Students at CSUN find effective time, stress and money management strategies through exercise and finance apps.
Taylor Clayton finds that senior year means no time for procrastination. He does his assignments as soon as possible and tries not to wait before starting them.
When it comes to preparing for future stress, he says getting rid of other obligations is the key to success. Not only is this a form of stress reduction, but he says it also helps him with time management.
Exercising has become an outlet for managing Clayton’s stress levels.
“Putting things off until last minute can pretty much be the source of all stress,” Clayton said. “Exercising for me helps to relieve my stress and it gets those positive endorphins pumping.”
Clayton is an avid user of the Wells Fargo app in order to manage his finances. He says this allows him to budget more effectively and try to spend as little as possible.
“I buy used books and I go grocery shopping often so that I don’t have to go eat out a lot,” Clayton said.
Jacqueline Anderson said yoga relieves her stress during the school year. However, she said she feels no stress prior to the upcoming school year.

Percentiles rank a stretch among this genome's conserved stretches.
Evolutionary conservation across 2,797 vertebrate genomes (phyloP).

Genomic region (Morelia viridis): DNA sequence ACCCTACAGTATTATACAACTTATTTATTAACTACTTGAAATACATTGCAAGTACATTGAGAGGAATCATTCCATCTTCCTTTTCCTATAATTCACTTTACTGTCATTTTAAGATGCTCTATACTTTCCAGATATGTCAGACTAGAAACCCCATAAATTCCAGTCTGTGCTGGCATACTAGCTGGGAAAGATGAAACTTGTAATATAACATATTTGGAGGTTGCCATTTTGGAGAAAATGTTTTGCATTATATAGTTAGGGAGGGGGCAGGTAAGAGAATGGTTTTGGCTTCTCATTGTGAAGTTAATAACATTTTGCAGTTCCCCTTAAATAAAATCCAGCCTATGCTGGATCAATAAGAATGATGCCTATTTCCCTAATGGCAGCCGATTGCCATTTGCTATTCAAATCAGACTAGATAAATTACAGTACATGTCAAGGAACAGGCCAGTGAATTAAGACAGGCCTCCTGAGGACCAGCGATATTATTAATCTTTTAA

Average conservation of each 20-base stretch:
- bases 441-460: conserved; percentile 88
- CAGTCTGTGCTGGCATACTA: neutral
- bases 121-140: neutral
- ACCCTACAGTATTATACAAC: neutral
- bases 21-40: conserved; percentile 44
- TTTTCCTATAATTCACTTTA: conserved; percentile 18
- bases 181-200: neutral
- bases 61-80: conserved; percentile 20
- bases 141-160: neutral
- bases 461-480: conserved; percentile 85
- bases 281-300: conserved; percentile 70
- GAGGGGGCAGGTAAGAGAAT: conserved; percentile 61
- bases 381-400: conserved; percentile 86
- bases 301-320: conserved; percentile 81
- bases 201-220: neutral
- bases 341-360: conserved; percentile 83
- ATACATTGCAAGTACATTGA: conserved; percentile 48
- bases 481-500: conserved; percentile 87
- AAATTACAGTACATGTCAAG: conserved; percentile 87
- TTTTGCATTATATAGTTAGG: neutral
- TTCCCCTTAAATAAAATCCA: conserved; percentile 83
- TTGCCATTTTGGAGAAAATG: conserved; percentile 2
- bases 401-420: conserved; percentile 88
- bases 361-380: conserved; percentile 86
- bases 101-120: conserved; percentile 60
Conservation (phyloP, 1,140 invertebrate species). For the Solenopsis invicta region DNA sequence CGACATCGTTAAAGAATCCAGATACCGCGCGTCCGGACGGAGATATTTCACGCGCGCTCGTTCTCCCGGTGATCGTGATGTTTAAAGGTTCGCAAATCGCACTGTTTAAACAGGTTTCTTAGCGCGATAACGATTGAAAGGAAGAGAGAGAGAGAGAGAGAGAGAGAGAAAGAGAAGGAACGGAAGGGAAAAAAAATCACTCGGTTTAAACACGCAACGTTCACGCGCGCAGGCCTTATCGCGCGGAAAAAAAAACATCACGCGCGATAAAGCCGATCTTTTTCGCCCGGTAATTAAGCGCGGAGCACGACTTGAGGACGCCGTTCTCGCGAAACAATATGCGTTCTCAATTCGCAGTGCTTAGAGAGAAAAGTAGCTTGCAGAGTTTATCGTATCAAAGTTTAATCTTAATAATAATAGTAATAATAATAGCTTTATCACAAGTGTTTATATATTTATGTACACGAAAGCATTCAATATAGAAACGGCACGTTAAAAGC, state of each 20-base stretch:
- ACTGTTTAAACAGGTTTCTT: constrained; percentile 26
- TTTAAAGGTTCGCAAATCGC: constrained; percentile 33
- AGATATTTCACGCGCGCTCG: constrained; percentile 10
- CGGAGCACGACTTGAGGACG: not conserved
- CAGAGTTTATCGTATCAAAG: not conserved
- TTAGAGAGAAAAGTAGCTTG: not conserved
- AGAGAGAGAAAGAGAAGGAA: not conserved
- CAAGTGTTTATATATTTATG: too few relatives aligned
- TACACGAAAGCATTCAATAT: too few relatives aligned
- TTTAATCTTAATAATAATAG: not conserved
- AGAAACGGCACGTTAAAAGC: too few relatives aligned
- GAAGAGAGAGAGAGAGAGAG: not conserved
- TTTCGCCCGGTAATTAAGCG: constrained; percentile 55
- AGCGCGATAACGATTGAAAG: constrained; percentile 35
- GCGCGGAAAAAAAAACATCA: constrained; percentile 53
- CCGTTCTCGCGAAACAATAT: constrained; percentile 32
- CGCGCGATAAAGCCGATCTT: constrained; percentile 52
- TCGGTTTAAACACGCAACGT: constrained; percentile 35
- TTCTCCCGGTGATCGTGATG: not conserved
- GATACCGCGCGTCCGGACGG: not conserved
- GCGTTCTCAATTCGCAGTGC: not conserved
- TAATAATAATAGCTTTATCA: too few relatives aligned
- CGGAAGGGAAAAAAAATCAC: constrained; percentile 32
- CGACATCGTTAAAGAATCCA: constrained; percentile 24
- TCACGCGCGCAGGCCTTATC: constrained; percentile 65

“I just try to plan out my coursework so that I can stay on top of it for as long as school is in session so I can avoid being stressed out,” Anderson said.
As far as money management, Anderson said she tries to pack lunches as much as possible instead of dining out. She said her main asset for managing her time is to have a planner for her coursework.
“I use an agenda to schedule out my homework and see how much time each assignment will take,” Anderson said.
Nancy Amezquita, a student at California State University, Sacramento, has a different take on reducing stress before the semester starts.
“I attempt to relieve my stress by indulging in my favorite desserts and pray it doesn’t make me fat. I like to cuddle with my dogs and binge watch a comedy show,” Amezquita said. “I also find that complaining or venting to friends, and family helps me put things into perspective and reminds me that there is a purpose behind all the stress and worry that comes with higher education.”
When it comes to time management, Amezquita said she prioritizes. To her, school always comes first.
The “Mint” app helps keep Amezquita’s finances in order.
“There’s a great eye opening, yet shaming budget app called Mint, it tracks the spending on your bank accounts and organizes it into pie charts and percentages to show you where your money is being spent,” she said. “I once spent $250 on coffee shops and restaurants in one month and I didn’t even realize it until Mint sent me a monthly overview of my spending through email.”